These initiatives were encouraged by government with a small grant provided to assist in the purchase of materials for village projects. These projects attracted a lot of community participation with large numbers of people turning out on week-ends to work on projects. This keen interest, however, was interrupted temporarily by a period of open discontent when house rates were introduced. Villages expressed strong opposition to this measure as it was seen as a move by Government to tax rural folks. Such opposition, nonetheless, later gave way to healthy support for the Councils when their contribution to the development of the villages were manifested. This resulted in a phenomenal growth in rural Local Authorities in the 1960’s.

    In 1939, Village Boards were granted legal status and in 1954 they were changed to Village Councils. The latest revision to their constitution was undertaken in 1961. Presently there are 37 Village Councils operating in the following villages:-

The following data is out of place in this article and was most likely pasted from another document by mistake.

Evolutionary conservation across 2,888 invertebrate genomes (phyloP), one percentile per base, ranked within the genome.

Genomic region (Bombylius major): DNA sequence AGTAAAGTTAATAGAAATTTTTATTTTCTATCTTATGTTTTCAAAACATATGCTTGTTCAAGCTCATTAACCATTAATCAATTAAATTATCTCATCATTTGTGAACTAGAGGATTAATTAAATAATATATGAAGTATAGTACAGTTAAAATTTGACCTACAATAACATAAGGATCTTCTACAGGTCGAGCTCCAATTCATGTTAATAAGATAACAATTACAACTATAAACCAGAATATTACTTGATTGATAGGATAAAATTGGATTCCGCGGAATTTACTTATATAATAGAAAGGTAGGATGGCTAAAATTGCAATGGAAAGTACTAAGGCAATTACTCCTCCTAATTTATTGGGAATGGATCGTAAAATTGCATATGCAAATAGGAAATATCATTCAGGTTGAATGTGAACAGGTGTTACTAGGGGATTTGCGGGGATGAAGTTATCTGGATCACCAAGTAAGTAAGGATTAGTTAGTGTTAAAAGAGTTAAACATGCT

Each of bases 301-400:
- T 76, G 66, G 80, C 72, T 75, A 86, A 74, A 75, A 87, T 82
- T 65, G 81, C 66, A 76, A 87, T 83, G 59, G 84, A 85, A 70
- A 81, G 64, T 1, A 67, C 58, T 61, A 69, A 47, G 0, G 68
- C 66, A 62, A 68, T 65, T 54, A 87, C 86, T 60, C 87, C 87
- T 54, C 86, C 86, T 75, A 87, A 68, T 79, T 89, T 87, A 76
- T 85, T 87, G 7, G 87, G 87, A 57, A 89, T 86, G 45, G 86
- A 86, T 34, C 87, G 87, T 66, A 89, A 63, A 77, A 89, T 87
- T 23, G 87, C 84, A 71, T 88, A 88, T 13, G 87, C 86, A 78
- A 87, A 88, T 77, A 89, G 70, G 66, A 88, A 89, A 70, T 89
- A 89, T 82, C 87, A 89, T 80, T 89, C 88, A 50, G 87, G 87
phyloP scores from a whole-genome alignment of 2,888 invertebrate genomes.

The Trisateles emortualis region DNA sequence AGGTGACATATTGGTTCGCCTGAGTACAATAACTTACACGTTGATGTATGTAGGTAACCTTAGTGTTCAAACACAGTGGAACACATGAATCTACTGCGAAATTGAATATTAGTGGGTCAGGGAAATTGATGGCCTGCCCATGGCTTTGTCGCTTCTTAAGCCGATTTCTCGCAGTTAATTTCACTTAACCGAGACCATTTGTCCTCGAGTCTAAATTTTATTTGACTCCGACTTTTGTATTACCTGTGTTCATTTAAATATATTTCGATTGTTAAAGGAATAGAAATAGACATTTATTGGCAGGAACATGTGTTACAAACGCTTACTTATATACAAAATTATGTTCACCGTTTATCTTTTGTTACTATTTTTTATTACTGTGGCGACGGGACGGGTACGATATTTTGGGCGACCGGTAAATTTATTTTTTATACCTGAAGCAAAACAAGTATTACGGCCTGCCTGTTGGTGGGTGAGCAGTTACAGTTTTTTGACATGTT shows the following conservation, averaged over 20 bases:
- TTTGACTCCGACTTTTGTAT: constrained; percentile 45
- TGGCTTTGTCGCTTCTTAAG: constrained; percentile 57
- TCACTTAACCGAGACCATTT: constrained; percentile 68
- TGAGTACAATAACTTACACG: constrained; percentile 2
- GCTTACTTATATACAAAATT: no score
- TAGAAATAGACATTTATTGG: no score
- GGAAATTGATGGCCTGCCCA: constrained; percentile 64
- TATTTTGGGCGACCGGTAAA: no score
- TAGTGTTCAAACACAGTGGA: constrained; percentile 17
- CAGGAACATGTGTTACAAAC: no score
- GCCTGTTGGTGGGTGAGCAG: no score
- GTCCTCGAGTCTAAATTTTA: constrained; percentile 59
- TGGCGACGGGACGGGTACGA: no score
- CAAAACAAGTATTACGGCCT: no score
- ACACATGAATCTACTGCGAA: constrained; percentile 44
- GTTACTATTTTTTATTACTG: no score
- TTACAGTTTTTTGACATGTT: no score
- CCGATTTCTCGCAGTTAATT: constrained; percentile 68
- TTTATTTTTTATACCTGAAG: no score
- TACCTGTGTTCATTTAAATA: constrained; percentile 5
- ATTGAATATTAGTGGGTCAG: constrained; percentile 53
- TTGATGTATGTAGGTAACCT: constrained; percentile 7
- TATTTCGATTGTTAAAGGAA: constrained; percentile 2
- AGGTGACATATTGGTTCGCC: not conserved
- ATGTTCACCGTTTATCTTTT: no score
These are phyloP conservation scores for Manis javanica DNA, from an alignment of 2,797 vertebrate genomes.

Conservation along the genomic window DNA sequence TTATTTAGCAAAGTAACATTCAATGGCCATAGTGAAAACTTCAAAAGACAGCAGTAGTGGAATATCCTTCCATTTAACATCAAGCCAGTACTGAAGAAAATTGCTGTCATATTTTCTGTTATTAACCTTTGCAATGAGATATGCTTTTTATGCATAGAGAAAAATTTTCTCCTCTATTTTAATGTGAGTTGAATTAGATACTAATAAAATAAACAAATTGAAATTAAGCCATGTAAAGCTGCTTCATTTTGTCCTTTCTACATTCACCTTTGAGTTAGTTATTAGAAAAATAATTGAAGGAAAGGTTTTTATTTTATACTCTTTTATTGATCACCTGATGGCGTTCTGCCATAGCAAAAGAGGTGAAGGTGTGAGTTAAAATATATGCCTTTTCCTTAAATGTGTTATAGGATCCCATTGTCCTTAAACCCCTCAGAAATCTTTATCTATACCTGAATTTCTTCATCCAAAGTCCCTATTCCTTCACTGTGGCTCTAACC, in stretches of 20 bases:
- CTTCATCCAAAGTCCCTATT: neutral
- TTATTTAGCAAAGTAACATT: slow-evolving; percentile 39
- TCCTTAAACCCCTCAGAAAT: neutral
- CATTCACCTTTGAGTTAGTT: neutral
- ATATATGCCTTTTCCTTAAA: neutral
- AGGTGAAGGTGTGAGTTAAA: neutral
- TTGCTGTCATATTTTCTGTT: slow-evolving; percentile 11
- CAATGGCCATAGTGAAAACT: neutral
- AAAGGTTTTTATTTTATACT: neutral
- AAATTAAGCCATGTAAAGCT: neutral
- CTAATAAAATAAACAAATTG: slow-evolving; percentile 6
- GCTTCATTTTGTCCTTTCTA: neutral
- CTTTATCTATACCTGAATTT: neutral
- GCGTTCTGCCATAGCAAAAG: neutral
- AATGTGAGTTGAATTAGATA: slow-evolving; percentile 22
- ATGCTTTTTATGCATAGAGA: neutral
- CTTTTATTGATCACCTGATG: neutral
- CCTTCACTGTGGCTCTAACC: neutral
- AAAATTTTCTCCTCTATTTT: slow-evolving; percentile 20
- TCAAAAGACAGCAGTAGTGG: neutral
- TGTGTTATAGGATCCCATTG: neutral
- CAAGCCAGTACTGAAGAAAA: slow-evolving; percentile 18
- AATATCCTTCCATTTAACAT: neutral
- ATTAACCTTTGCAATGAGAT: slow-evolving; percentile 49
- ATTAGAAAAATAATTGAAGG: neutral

1. Atkinson
    2. Bagatelle/Fond St. Jean/Pointe Carib
    3. Bellevue Chopin
    4. Bense/Anse De Mai/Anse Soldat
    5. Boetica
    6. Calibishie
    7. Campbell/Despor
    8. Castle Bruce/Tranto/Dix Pax
    9. Clifton/Cocoyer/Capauchin
    10. Colihaut
    11. Coulibistrie/Morne Rachette
    12. Delices/La Roche/Victoria Carib
    13. Dublanc/Bioche
    14. Giraudel/Eggleston
    15. Grand Bay
    16. Grand Fond
    17. La Plaine/La Ronde
    18. Loubiere/Madrelle/Fond Baron
    19. Mahaut/Jimmit/Tarreau